Lead organisation: University of Birmingham
Hub Director: Dr Elizabeth Sapey, email: E.Sapey@bham.ac.uk

Acute care is a catastrophic NHS burden, complex in scope but rich in innovation opportunities.

Each year the NHS provides 110 million urgent patient contacts, with numbers of people seeking unplanned medical help and admission to hospital rising. Current healthcare systems struggle to meet demand, causing long delays in emergency departments and difficulty accessing primary care services. Emergency admissions costs are vast; £17billion in 2017.

Despite extraordinary demand and cost, acute care has seen fewer advances in how patients access medical help; the medical assessments they undergo; the therapies they receive; and how patients are monitored compared to other areas of healthcare. This lack of innovation reflects the lack of integrated information we have about people during acute illnesses.

The PIONEER Hub will collect, connect and curate health data when adults and children become acutely unwell from community health teams, the ambulance service and hospitals across Birmingham as well as acute care data from >150 NHS hospitals and sudden deaths in the community across the UK. The PIONEER Hub will allow innovative healthcare companies to develop, test and deliver new ways of caring for acutely unwell people, in partnership with NHS service providers and health researchers.

Dr Elizabeth Sapey – Managing Director of Clinical Research Facility, Lead for Acute Medicine Research and Reader in Respiratory Medicine, the University of Birmingham, and Hub Director said:

“One of the greatest threats facing the NHS is the failure to meet demand for acute care – which is any unplanned healthcare contact, such as visiting A&E. Through a broad Midlands NHS and University partnership, we will develop a bespoke, curated database of all patient interactions with acute care providers, which will be used in two ways – firstly, to provide accurate, real-time data for capacity planning and improving patients’ experience.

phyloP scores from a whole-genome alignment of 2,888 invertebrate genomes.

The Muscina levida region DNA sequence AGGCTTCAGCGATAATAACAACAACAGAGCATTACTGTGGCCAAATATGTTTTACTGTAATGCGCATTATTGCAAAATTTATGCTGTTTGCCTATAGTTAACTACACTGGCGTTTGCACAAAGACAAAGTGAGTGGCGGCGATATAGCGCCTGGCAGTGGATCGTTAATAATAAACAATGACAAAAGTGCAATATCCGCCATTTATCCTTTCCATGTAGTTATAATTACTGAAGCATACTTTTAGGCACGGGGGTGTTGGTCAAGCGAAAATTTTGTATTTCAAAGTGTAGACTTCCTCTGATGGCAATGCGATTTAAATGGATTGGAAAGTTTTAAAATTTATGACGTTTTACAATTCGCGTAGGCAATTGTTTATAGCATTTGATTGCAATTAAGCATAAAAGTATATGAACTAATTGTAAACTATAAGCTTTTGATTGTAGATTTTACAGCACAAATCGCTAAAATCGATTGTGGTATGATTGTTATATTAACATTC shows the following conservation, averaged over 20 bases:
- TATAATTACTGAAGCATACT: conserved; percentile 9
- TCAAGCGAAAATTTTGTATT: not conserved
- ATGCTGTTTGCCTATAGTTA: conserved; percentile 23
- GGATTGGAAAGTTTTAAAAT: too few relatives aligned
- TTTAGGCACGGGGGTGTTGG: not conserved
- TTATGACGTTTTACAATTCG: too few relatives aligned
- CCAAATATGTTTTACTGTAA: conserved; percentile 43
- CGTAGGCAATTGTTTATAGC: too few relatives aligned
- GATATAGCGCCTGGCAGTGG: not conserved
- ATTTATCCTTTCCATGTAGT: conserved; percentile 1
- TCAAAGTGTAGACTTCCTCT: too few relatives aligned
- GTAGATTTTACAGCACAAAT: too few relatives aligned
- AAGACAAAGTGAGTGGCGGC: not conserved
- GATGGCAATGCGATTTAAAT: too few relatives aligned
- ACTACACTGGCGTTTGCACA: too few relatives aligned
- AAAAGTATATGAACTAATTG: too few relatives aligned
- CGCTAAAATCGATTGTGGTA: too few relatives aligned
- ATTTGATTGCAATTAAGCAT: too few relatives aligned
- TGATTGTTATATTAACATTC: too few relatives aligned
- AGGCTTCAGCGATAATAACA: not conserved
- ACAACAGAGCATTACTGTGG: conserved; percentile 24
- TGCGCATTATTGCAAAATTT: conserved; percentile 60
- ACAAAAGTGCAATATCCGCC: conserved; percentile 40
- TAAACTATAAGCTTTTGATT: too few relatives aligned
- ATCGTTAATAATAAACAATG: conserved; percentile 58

“Secondly, it will create a complete map of innovation need from which we can identify areas for research and development of new diagnostics, therapeutics and digital health interventions. Essentially, the PIONEER hub will close the health data loop from home, to community services, to hospital services, to the community.”

Gary Price, Public & Patient Advisory Group (PPAG) Lead, said:

“Due to the very nature of ‘accident and emergency’, accessing acute care is often a stressful experience for patients. By being able to collate data on a vast scale, the PIONEER hub will help improve services for people in need, and our large and experienced PPAG team will ensure that every development has patient experience at its core.

“In parallel, our PPAG will ensure complete safety and security of patient data, building public confidence and trust in our management of the database and the research that results from it. The voice of patients will be heard at every stage.”

Partners involved in PIONEER: University of Birmingham (lead organisation) | Birmingham Community Healthcare NHS Foundation Trust | Birmingham Children’s Hospital | Sandwell General Hospital | Society for Acute Medicine | West Midlands Ambulance Service NHS Trust | Insignia Medical Systems Ltd | Microsoft | Birmingham Out of Hours Research Database | Queen Elizabeth Hospital Birmingham | Birmingham Heartlands Hospital | Good Hope Hospital | Solihull Hospital | Birmingham Women’s Hospital | Birmingham City Hospital | Rowley Regis Hospital | OCHA Database